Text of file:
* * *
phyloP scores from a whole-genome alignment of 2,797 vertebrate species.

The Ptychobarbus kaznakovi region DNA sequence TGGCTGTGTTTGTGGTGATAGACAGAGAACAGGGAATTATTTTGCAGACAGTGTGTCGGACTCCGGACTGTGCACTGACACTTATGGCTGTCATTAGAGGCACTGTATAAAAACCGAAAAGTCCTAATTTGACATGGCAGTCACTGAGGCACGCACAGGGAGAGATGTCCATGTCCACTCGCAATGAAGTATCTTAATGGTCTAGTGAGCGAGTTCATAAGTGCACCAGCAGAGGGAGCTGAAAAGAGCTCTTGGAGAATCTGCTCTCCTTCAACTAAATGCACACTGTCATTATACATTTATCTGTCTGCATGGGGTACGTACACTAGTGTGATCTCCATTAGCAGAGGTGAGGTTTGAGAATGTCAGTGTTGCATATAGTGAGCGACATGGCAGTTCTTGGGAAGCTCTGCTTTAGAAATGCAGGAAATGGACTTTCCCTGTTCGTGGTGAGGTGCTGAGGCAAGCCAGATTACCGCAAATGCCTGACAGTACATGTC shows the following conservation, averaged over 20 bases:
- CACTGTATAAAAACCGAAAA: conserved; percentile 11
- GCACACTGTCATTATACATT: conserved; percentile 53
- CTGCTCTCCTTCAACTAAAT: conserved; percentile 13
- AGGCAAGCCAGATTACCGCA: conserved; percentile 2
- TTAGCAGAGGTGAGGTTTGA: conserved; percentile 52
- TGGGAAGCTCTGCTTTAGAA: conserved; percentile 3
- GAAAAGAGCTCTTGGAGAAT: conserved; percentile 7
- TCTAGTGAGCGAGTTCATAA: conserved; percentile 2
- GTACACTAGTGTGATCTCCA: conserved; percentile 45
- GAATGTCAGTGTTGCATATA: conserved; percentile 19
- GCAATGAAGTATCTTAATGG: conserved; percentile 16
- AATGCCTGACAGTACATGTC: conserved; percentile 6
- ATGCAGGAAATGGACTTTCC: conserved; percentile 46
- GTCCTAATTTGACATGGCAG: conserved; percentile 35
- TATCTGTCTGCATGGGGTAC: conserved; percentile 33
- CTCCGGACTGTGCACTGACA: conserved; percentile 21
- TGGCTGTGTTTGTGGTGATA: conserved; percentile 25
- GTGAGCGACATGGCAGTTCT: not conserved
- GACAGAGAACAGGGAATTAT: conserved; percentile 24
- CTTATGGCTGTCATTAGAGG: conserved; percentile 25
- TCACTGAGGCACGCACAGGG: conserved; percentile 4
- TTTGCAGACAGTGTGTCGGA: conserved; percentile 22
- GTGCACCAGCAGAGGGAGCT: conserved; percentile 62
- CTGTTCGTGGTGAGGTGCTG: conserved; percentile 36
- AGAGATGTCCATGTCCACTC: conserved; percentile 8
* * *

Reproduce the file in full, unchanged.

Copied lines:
phyloP scores from a whole-genome alignment of 2,797 vertebrate species.

The Ptychobarbus kaznakovi region DNA sequence TGGCTGTGTTTGTGGTGATAGACAGAGAACAGGGAATTATTTTGCAGACAGTGTGTCGGACTCCGGACTGTGCACTGACACTTATGGCTGTCATTAGAGGCACTGTATAAAAACCGAAAAGTCCTAATTTGACATGGCAGTCACTGAGGCACGCACAGGGAGAGATGTCCATGTCCACTCGCAATGAAGTATCTTAATGGTCTAGTGAGCGAGTTCATAAGTGCACCAGCAGAGGGAGCTGAAAAGAGCTCTTGGAGAATCTGCTCTCCTTCAACTAAATGCACACTGTCATTATACATTTATCTGTCTGCATGGGGTACGTACACTAGTGTGATCTCCATTAGCAGAGGTGAGGTTTGAGAATGTCAGTGTTGCATATAGTGAGCGACATGGCAGTTCTTGGGAAGCTCTGCTTTAGAAATGCAGGAAATGGACTTTCCCTGTTCGTGGTGAGGTGCTGAGGCAAGCCAGATTACCGCAAATGCCTGACAGTACATGTC shows the following conservation, averaged over 20 bases:
- CACTGTATAAAAACCGAAAA: conserved; percentile 11
- GCACACTGTCATTATACATT: conserved; percentile 53
- CTGCTCTCCTTCAACTAAAT: conserved; percentile 13
- AGGCAAGCCAGATTACCGCA: conserved; percentile 2
- TTAGCAGAGGTGAGGTTTGA: conserved; percentile 52
- TGGGAAGCTCTGCTTTAGAA: conserved; percentile 3
- GAAAAGAGCTCTTGGAGAAT: conserved; percentile 7
- TCTAGTGAGCGAGTTCATAA: conserved; percentile 2
- GTACACTAGTGTGATCTCCA: conserved; percentile 45
- GAATGTCAGTGTTGCATATA: conserved; percentile 19
- GCAATGAAGTATCTTAATGG: conserved; percentile 16
- AATGCCTGACAGTACATGTC: conserved; percentile 6
- ATGCAGGAAATGGACTTTCC: conserved; percentile 46
- GTCCTAATTTGACATGGCAG: conserved; percentile 35
- TATCTGTCTGCATGGGGTAC: conserved; percentile 33
- CTCCGGACTGTGCACTGACA: conserved; percentile 21
- TGGCTGTGTTTGTGGTGATA: conserved; percentile 25
- GTGAGCGACATGGCAGTTCT: not conserved
- GACAGAGAACAGGGAATTAT: conserved; percentile 24
- CTTATGGCTGTCATTAGAGG: conserved; percentile 25
- TCACTGAGGCACGCACAGGG: conserved; percentile 4
- TTTGCAGACAGTGTGTCGGA: conserved; percentile 22
- GTGCACCAGCAGAGGGAGCT: conserved; percentile 62
- CTGTTCGTGGTGAGGTGCTG: conserved; percentile 36
- AGAGATGTCCATGTCCACTC: conserved; percentile 8